Latest Barry Marshall Stories
SEATTLE, May 28 /PRNewswire/ -- The bacterium Helicobacter pylori, which lives in the human stomach and is associated with ulcers and gastric cancer, is shaped like a corkscrew, or helix.
Unlocking the keys to H. pylori's helical structure may lead to better antibiotic drugs for diseases from ulcers and stomach cancer to diarrhea and cholera.
It's been implicated as the bacterium that causes ulcers and the majority of stomach cancers, but studies by researchers at Stanford University, UC Davis, and the University of Pittsburgh have found that Helicobacter pylori (H. pylori) also may play a protective role â€“ against the worldwide killer, tuberculosis (TB).
Research team uncovers how the bacterium that causes ulcers travels through the sticky gels of stomach mucus.
Spanish scientists say they've identified substances that can block a chemical pathway needed by bacteria that cause stomach ulcers and other diseases. Professor Javier Sancho and colleagues at Zaragoza University said they knew from past research that blocking flavodoxin, a key protein needed by Helicobacter pylori bacteria for survival, could be the key to developing antibiotics specifically targeting the gastritis- and ulcer-causing bacteria. Sancho's team screened 10,000 chemicals for...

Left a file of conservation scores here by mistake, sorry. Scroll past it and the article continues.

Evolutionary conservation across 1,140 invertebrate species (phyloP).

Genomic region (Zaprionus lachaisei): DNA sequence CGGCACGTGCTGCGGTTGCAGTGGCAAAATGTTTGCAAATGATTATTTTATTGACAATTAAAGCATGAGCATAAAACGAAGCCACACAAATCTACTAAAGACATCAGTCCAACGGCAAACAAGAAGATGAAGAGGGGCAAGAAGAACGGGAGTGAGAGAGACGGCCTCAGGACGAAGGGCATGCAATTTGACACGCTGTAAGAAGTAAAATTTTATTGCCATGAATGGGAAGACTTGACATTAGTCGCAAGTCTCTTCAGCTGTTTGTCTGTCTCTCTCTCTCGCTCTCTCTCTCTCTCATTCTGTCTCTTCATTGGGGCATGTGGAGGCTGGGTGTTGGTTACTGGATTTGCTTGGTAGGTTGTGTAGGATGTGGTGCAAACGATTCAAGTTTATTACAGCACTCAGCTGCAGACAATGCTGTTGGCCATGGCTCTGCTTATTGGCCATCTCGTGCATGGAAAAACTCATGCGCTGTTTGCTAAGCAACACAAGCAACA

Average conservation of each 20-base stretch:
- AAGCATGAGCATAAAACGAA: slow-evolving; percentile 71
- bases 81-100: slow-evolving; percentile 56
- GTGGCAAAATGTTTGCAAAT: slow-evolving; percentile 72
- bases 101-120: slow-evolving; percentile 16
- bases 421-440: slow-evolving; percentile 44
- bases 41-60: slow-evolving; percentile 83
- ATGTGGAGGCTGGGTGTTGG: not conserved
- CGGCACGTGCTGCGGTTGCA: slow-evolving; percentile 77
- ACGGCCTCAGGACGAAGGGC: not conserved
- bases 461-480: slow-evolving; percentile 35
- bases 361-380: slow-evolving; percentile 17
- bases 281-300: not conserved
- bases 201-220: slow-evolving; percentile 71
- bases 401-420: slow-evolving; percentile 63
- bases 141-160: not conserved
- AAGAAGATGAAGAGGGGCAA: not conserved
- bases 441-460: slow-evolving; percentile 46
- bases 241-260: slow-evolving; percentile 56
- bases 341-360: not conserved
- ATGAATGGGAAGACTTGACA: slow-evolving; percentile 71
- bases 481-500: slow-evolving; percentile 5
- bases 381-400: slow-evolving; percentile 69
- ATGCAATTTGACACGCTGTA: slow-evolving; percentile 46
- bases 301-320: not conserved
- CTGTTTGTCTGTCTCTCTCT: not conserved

U.S. medical researchers say they've discovered popular glutamine supplements show promise in the treatment of stomach ulcers. Since it's been known Helicobacter pylori bacteria are responsible for stomach ulcers, antibiotics have become the primary therapy for such conditions.
Helicobacter pylori, a Gram-negative, flagellated, microaerophilic bacterium, can selectively colonize in the human stomach. Its infection is widespread throughout the world, and is present in about 50% of the global human population with 80% in developing countries and 20-50% in industrialized countries.
If you want to know how prehistoric people migrated, follow the "bugs" they carried with them.
Bacteria that cause stomach ulcers and cancer could also be giving us bad breath, according to research published in the December issue of the Journal of Medical Microbiology.
- Forsooth! indeed! originally a parenthetical phrase used in repeating the words of another with more or less contempt or disdain.